BooksReviews

WITCHY KINGDOM Is An Escape Room

Witchy Kingdom (Witchy War #3)
Written by D.J. Butler
Published by Baen
August 6, 2019
Paperback, 847 pages

 

I like to do things that make you think. My day job is solving data problems, to be smarter than a computer. When I put the puzzle pieces in front of me, I can usually figure out the solution, even if I have to get creative and take a risk. A cultural pastime that has emerged in the last few years are these escape rooms. A team is placed in a room with clues and objects to figure it out to get out of the room and to the next level. Eventually you either succeed or run out of time.  Why mention an escape room? I feel like we’re in one when reading D.J. Butler’s third book in his Witchy War series, Witchy Kingdom.

In the last book, Witchy Winter (reviewed here), Sarah Calhoun and her party had traveled north to Cahokia, the area we know as the Ohio River Valley. She met her father’s spirit and sent her loyal servant Jacob and her brother Nathaniel to find their sister, Margaret. Sarah remains in her kingdom to protect it from two evils: first, Simon Sword, who embodies the warring half of the Heron King, and his beastfolk who are savagely rampaging through the land of Adam and Eve. Second, there’s Thomas Penn and his Imperial Ohio Company from Philadelphia, who has the help from by the necromancer Oliver Cromwell and his minions.

As with the other two books, I’ll sing praises of Butler for his world building. But I feel with this book we’ve left the kiddy pool and have moved into the adult playground. Before, he was developing the New World where the story takes place. Readers were taken to locations that they “knew” since this is an alternate America. Now we’ve moved past the physical world and are playing in different realms. This was introduced in last book when Nathaniel learned how to summon the spirits of the Anishinaabe tribe. We also witnessed Sarah meeting the goddess and becoming the beloved in Eden. This book takes it farther. I think this is a good way to say magic is more in the forefront than it’s been before. There were spells and hexes and magical objects before, but now these incantations don’t just turn something magical or make something invisible. They transport you between realms or physical locations.

The character relationships continue to grow and are becoming more woven together. The “loose thread characters”, ones who are introduced but make you wonder why and how are they’re part of the story, are starting show their usefulness. Not just that, but they’re being put into small groups and using their unique skills together to drive the story forward. Sarah needs to protect her kingdom and is trying to find the way to ascend to her throne by pleasing the goddess. She’s reaching back to these other characters for their help, which in turn is drawing them more into Sarah’s web of believers that’s she’s slowly woven with her authority as the Queen of Cahokia and of her genuine character.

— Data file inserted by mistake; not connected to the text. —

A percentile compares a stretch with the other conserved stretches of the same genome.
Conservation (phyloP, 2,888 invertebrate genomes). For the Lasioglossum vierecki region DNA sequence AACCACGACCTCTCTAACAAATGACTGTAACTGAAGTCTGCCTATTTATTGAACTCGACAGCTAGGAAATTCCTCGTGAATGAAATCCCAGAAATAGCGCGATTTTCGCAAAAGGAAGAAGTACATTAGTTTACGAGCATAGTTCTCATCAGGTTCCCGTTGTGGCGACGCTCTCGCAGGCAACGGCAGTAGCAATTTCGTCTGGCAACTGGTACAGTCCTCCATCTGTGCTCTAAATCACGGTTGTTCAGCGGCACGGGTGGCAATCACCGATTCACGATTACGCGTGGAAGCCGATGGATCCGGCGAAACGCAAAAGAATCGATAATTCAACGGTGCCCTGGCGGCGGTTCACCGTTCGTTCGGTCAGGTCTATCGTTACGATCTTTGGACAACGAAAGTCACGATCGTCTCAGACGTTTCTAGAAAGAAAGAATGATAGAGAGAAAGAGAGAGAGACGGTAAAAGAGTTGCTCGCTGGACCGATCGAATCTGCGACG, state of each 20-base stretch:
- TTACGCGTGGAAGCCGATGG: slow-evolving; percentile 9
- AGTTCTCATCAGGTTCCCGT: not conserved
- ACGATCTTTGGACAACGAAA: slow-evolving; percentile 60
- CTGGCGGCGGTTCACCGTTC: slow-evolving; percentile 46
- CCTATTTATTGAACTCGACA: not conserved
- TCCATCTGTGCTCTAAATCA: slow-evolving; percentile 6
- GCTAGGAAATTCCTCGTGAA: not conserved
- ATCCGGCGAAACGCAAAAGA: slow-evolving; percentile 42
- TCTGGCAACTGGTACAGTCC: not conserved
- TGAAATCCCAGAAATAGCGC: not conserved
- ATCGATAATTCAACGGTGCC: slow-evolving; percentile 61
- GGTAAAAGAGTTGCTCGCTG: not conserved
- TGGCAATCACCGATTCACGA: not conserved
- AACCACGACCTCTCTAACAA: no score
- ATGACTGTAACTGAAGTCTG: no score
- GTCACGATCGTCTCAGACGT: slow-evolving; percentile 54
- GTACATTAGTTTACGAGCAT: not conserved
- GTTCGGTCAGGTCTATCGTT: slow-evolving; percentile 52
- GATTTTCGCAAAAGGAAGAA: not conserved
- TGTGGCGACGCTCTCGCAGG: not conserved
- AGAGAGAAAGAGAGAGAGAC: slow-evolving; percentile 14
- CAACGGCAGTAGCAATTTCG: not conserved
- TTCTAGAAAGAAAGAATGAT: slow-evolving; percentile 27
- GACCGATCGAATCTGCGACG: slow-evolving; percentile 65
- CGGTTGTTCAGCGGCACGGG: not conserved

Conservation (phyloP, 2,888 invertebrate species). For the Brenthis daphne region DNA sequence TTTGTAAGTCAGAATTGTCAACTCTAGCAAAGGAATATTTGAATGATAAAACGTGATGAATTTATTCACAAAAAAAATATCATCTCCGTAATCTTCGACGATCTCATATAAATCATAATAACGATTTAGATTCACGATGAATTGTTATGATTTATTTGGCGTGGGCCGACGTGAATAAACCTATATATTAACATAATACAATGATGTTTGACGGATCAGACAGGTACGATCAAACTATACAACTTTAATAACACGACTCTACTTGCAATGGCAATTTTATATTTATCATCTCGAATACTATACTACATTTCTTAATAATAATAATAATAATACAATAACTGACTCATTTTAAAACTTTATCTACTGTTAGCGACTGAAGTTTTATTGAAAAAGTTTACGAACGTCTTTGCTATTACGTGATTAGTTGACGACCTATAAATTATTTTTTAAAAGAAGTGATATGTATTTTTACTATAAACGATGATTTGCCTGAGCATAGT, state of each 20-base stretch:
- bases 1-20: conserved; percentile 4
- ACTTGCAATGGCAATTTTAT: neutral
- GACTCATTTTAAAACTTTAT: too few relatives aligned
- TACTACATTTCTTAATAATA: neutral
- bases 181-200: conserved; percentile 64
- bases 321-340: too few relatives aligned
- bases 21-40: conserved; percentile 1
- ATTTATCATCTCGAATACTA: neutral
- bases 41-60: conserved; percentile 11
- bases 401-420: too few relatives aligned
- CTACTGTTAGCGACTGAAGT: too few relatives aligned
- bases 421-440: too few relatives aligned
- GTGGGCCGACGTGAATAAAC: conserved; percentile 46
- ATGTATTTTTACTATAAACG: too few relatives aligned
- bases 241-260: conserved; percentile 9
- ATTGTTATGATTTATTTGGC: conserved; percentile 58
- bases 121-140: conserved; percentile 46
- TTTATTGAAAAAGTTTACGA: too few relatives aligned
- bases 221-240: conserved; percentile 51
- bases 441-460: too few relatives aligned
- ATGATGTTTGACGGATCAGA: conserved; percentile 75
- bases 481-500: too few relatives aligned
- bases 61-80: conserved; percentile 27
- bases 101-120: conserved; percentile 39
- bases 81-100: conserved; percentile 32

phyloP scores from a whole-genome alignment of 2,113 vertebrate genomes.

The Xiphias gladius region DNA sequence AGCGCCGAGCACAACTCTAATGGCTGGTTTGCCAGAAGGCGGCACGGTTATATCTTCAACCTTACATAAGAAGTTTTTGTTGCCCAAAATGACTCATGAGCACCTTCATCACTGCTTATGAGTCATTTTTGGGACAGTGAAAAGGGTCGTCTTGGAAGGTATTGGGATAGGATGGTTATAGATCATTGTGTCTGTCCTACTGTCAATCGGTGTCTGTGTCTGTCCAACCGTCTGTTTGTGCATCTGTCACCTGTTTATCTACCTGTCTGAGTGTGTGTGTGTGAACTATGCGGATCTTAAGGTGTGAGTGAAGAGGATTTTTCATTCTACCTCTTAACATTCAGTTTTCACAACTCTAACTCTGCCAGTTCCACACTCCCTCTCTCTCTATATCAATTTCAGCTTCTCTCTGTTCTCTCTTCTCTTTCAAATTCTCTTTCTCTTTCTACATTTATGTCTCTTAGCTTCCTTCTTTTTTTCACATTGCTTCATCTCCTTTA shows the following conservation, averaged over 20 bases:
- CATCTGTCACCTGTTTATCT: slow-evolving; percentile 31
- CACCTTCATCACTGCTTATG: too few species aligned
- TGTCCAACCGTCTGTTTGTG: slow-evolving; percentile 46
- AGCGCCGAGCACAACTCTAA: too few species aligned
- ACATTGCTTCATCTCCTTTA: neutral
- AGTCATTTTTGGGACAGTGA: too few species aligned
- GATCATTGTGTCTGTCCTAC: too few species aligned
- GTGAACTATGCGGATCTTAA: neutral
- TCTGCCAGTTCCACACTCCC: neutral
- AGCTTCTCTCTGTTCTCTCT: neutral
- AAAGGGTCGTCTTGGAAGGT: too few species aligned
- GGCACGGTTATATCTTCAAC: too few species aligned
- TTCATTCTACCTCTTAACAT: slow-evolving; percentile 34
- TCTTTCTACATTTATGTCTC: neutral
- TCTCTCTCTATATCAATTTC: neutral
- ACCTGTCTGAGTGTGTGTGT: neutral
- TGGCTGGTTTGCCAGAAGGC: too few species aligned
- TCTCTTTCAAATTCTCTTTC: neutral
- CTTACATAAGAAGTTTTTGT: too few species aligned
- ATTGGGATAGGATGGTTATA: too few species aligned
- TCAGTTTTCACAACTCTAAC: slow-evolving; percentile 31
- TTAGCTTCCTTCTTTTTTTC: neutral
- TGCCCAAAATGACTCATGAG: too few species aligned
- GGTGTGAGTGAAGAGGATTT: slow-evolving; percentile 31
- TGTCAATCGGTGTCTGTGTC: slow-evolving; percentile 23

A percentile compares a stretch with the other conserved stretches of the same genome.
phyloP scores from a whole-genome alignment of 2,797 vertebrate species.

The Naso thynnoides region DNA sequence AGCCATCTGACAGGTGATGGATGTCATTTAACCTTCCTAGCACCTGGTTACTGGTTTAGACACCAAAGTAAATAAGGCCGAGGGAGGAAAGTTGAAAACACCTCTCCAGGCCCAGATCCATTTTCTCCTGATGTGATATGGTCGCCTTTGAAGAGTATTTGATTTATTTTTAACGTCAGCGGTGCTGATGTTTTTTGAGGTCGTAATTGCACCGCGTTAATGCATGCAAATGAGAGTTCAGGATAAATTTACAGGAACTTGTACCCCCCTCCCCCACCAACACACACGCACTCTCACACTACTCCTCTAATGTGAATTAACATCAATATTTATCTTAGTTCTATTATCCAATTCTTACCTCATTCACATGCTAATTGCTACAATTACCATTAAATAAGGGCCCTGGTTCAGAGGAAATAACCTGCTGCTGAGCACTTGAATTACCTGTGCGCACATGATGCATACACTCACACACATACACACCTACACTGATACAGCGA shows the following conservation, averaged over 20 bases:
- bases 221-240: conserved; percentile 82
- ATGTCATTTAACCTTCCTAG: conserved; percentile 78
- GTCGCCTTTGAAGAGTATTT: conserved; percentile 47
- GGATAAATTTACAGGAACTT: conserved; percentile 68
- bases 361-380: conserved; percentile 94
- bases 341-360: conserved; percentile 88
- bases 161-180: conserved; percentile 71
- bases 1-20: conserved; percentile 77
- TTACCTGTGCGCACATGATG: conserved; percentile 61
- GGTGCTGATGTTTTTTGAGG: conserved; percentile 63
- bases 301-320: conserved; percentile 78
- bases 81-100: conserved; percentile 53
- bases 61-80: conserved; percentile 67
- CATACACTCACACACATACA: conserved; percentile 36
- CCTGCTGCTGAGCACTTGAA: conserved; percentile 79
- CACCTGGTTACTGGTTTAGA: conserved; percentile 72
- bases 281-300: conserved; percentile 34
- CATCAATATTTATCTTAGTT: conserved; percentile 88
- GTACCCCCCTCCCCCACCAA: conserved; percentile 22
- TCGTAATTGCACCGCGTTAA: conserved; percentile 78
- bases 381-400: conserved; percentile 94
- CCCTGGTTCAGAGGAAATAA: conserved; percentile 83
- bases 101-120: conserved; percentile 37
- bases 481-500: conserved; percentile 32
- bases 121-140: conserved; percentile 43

I have to say there are two story lines in this book that have really caught my attention. The first is more an introduction to a situation that’ll be much larger in the next book. The political games are beginning as a battle is drawn against Thomas Penn. We know this will pit several other politicians against him; however, we also know that politicians tend to have cards up their sleeves and will play them at any cost, even for themselves. And we’ve already learned that Penn has some questionable connections as I’ve slowly predicted through my last two reviews.

The second story has been taken to its completion in this book. As I mentioned above, this book gives off that feeling of being in one of those escape rooms. The fascinating part is we’re able to watch two different sides of the puzzle solving. Two groups, two realms, one person playing telephone between them to reach their common goal of helping Sarah ascend to the Serpent throne. Butler does an amazing job of keeping the pace and the suspense up on both sides, while being able to fully describe the visuals for the reader to picture in their mind. He keeps the pace moving quickly because of the short amount of time they have to solve this but he doesn’t lose the reader in that race.

Overall, I’m still very satisfied with the series and with Butler’s ability to not lose his reader as he keeps pushing his story through. He has taken his simple world and made it so complex that it’s becoming unrecognizable from where we started. It shows how well thought out his planning has been to embrace the reader and make them part of his world rather than simply building it to show off on a stage that the reader can never climb up onto.

In other words, Butler has not only expanded the witchy universe, but he’s also keeping a tight grip on it to maintain control of the story, the reader, and himself as the writer so that the creation he’s made doesn’t turn into a dumpster fire.

I sit next to the next book, Serpent Daughter, and am anxiously waiting to finish my review of Witchy Kingdom, so that I can keep reading. So until then, I will leave you with this thought that D.J. Butler wrote in the book for me: Death is not the end.

 

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